Friday 2 December was National Energy Action’s Fuel Poverty Awareness Day. This annual event highlights the scale of the problem within the UK, its impacts on ordinary people and the work that is being done to address it.
The sharp rise in energy costs has drawn much attention to the issue of fuel poverty in 2022 but, in truth, it has been a serious problem for many years. Even before Russia’s invasion of Ukraine and the associated upturn in global energy prices, millions of British families had been struggling to keep their homes warm.
The consequences will be even more severe this winter, average energy bills having risen from £1,271 to £2,500 in the last 12 months alone. Worse still, changes to the Energy Price Guarantee will see that average rising to £3,000 per annum from April 2023 – and all this at a time when real incomes are falling as a result of fast-rising inflation. The need to reinsulate and improve homes has never been more apparent.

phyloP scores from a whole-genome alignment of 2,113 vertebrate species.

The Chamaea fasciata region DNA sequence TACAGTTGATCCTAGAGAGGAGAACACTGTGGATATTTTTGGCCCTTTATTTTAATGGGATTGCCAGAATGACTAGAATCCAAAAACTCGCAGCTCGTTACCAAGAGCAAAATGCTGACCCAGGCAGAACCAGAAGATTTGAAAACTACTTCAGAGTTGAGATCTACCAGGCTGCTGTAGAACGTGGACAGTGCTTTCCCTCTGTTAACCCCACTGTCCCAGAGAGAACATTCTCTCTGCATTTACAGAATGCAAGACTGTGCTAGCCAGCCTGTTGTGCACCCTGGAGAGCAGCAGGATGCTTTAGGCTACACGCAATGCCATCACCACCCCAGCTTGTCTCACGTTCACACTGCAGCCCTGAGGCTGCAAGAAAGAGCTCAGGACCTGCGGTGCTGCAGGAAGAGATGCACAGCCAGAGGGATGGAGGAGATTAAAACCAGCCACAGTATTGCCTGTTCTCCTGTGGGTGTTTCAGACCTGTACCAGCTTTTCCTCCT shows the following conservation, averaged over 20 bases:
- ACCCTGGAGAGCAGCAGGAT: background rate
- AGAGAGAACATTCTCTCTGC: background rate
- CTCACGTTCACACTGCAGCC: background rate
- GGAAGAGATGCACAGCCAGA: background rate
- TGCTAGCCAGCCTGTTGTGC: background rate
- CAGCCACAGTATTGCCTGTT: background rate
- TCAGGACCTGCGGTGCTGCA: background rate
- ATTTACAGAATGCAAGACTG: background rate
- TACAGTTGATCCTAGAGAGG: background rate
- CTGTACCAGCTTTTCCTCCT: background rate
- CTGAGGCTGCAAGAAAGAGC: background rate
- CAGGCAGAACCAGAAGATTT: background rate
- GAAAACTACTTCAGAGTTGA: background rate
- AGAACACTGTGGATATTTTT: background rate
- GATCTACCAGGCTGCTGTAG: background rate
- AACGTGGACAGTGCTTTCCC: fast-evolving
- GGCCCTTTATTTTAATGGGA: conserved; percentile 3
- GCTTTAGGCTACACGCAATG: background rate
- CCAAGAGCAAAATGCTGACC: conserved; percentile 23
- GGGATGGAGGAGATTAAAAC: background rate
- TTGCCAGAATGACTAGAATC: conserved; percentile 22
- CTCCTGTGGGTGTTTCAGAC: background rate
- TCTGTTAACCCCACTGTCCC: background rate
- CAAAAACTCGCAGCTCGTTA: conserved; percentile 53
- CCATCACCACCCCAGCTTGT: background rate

Britain has some of the oldest and least energy-efficient housing stock in Europe, so there is a huge amount of work to be done. At the NIA parliamentary day in June 2022, Simon Ayers, Chief Executive Officer of TrustMark noted that as many as 27 million homes need retrofitting with energy efficiency measures in order to bring them to a decent standard. This, he said, implies that the industry needs to treat “2,300 homes per day, 7 days a week, for the next 28 years.”
On a more positive note, there are now several publicly-funded schemes that support the installation of retrofit measures and, over the course of 2022, SBS has made use of most of them. We have improved the insulative qualities of thousands of social housing properties, as well as a rising number of private homes, and 2023 promises to be our busiest year on record.